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I've left my publisher but now what?

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I've left my publisher but now what?

Postby paxvet1970 » Sun Jul 12, 2009 20:03

My contract expired in May with my publisher. The CD which was co-written by myself and a somewhat well known artist was released in 2005. I'll spare you the details.
They ( the publishers) were unsuccessful in placing any of the songs onto t.v or film soundtracks which is their specialty. As the contract expired, blaming each other of course took place. They irrationally wanted me to reimburse their mailing costs out of the blue. The known artist is still in their stable with his full catalog represented. 12 CDs from various bands. This one CD that I co-wrote with him and sang on is what's the issue. They, the publishers ( nor he,( co-writer) who owes me money and is a jerk )won't respond to my inquiries. I'm asking what happens now with our CD? I have no contract , my former writing partner does and they are actively promoting and streaming my/our songs on their website. I plan on setting myself up as my own publisher with my solo CD released Oct 2009. Sorry for being long-winded. Any advice is most welcome.
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Re: I've left my publisher but now what?

Postby ahh OM » Mon Jul 13, 2009 19:27

I'm not a lawyer and I haven't read the contracts, so any advice I offer has to be taken with a grain of salt. From my understanding of standard music publishing contracts, at least the ones I've read, the co-writer has to sign off on any co-written material or the publishing company can not legally publish it. Unless it was a work for hire or you somehow relinquished your copyright on the songs that were co-written in which case you may need a lawyer. Again, without reading the contracts it difficult to be sure.

Here's how I would have written the contracts. Let's say writer "A" is a current client and has co-written a new CD with writer "B" and I want to offer writer "B" a 2 year publishing contract. I would add the CD to my current clients contract and have writer "B" listed as a co-writer with the royalty info as a standalone contract. Then I would offer writer "B" a contract and list writer "A" as the co-writer with the same agreed royalty negotiations included. That way if either of the contracts expired, for what ever reason I could still maintain publishing rights for the CD. My guess is your name must be included in your co-writers contract or the publishing house could not continue to actively market the material.

As far as the demand that you reimburse the publisher for mailing costs, it may have been in the contract, but it is probably just an attempt to make you stop pursuing any money they might owe you. I found a great break down of a music publishing agreement http://law.freeadvice.com/intellectual_ ... eement.htm .

I think self / independent publishing is a good way to go, it's a lot more work, but these kind of problems are minimized when your at the helm. Moreover, who cares more about getting your music to succeed in the marketplace than the artist?
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Postby paxvet1970 » Tue Jul 14, 2009 20:17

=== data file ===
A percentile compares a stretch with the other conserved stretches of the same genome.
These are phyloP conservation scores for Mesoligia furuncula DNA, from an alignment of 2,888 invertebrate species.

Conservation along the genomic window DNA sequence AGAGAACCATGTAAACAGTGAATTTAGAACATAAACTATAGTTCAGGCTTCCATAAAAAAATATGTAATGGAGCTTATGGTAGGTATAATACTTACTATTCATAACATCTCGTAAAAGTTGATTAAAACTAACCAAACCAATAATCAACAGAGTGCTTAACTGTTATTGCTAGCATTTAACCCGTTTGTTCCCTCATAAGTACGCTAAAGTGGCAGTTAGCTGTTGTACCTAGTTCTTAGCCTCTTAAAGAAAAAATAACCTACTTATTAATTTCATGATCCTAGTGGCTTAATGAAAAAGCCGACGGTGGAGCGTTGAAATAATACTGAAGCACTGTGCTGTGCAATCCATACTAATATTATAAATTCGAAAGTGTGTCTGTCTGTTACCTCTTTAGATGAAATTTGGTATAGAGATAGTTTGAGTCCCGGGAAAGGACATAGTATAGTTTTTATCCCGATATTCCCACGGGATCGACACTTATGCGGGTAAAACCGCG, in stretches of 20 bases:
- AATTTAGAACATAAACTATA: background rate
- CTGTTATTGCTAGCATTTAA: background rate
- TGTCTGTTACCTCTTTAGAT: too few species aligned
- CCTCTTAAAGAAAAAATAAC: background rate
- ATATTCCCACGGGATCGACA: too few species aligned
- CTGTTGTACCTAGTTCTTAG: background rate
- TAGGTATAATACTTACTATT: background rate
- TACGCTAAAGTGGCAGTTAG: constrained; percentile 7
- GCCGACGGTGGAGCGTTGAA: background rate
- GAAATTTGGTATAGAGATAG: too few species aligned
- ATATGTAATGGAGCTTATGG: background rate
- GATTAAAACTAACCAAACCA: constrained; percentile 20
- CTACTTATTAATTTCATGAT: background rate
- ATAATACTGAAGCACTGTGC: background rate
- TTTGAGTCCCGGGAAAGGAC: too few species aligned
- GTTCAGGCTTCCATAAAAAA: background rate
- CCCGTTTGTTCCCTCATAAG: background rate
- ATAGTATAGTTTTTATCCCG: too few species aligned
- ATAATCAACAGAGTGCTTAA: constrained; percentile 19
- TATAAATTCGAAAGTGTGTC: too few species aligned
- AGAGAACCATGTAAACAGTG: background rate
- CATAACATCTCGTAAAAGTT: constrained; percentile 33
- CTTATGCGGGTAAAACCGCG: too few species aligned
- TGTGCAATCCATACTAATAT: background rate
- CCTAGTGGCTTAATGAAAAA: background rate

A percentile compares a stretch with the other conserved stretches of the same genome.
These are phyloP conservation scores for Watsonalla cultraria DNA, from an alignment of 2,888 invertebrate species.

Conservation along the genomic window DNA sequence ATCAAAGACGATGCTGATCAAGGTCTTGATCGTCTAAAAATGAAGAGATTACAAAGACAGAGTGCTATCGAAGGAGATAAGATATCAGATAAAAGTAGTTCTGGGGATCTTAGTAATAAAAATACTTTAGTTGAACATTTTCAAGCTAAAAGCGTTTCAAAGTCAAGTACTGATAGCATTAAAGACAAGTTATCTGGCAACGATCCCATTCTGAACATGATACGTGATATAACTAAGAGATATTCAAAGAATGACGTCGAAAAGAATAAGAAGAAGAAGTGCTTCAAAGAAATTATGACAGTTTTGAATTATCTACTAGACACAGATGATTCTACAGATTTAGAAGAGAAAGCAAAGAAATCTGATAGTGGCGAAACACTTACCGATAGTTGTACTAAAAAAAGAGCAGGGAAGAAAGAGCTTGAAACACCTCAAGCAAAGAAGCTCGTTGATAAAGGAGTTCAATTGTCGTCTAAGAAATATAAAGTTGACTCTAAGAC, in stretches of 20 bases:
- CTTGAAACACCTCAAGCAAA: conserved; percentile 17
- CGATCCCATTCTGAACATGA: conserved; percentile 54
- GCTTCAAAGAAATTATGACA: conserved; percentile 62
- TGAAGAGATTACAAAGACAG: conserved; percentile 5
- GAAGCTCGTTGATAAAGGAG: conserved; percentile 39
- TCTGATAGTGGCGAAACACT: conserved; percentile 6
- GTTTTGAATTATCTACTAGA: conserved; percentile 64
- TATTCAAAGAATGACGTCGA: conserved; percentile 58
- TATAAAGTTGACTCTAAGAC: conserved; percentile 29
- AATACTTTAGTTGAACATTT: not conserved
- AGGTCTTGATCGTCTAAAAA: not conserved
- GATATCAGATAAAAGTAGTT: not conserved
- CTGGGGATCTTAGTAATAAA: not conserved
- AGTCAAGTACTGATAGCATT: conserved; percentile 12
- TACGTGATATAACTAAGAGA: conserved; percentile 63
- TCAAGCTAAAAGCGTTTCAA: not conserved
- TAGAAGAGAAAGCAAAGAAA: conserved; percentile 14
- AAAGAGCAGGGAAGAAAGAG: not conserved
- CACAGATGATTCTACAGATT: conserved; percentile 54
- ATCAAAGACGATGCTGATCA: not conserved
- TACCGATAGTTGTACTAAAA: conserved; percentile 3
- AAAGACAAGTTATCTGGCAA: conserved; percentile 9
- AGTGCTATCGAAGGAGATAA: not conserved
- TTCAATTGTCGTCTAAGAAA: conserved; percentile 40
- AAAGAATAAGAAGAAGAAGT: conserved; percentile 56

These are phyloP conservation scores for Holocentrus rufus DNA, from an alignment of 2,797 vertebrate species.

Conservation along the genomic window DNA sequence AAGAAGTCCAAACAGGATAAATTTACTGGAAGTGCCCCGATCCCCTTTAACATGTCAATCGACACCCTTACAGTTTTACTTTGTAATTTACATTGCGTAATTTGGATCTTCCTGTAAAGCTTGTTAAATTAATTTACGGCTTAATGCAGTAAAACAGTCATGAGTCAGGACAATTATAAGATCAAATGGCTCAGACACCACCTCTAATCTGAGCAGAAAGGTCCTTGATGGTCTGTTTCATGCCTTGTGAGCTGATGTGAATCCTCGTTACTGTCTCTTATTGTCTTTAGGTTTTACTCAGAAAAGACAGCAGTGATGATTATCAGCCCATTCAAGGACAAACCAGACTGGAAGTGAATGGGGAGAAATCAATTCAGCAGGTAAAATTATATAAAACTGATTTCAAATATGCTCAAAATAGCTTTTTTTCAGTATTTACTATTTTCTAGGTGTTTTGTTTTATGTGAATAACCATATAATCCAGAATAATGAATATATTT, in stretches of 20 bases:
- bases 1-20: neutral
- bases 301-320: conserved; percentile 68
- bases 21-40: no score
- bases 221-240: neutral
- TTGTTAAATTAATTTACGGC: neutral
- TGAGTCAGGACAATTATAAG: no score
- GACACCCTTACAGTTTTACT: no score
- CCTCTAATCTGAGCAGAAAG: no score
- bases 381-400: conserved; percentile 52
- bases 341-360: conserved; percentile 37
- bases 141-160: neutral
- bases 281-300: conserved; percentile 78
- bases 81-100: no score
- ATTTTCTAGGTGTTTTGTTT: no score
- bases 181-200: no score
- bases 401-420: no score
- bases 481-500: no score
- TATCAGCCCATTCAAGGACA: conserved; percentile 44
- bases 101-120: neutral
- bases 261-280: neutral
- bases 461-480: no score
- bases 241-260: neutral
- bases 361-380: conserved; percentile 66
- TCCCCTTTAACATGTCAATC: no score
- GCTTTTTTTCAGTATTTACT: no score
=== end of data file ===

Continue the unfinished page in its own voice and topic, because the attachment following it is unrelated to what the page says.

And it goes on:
Thanks very much for your insightful response. I got some advice from another friend:


Who said: I don't know all the specifics of your situation and your contract, but it doesn't seem to me there is a major legal problem, yet.

No one seems to be disputing that you are a co-writer of the CD. The only thing that seems to have transpired is that your contract has expired and these jerks aren't returning your calls.

If these publishers are successful, now, in placing a song, even though they only have a deal with the other co-writer, they still would be responsible for paying you your pro-rata share of whatever was agreed upon for you as a co-writer.

I think, the same would hold true for you, too. If they don't contest you exploiting the rights to the CD in whatever ways you want, and if you do derive income from it, you would owe them ( other co-writer's) pro rata share... what you had agreed upon between you two.

Where this can get complicated is if they feel you breached the previous contract by not touring, or if they want to deduct unreasonable expenses off the top, if and when they ever do get a sale, which may be unlikely, or if they dispute your right to exploit your rights in the CD all together. Then everything could get very messy.

But I don't know if I'd lose any sleep over it, now. The fact that they are not returning your calls actually frees you up to do what you have planned.

In the music biz, as in the film biz, much is promised, but seldom is it actually delivered. If we fought over every failure to sell what had been promised, we'd be fighting all the time and have energy for nothing else. Well, maybe we do.

And sometimes to resolve these things you have to be long winded and lay out all the specifics. Possibly, your lawyer could sent them a letter specifying what your intentions are with the CD, now, that you are no longer under contract to them. And let them know that if they should accrue any monetary gain from your co-writer efforts on the CD, you would expect to be paid an equal amount as is due the other co-writer, as you will do, also, for them, if you should accrue any income from the CD.
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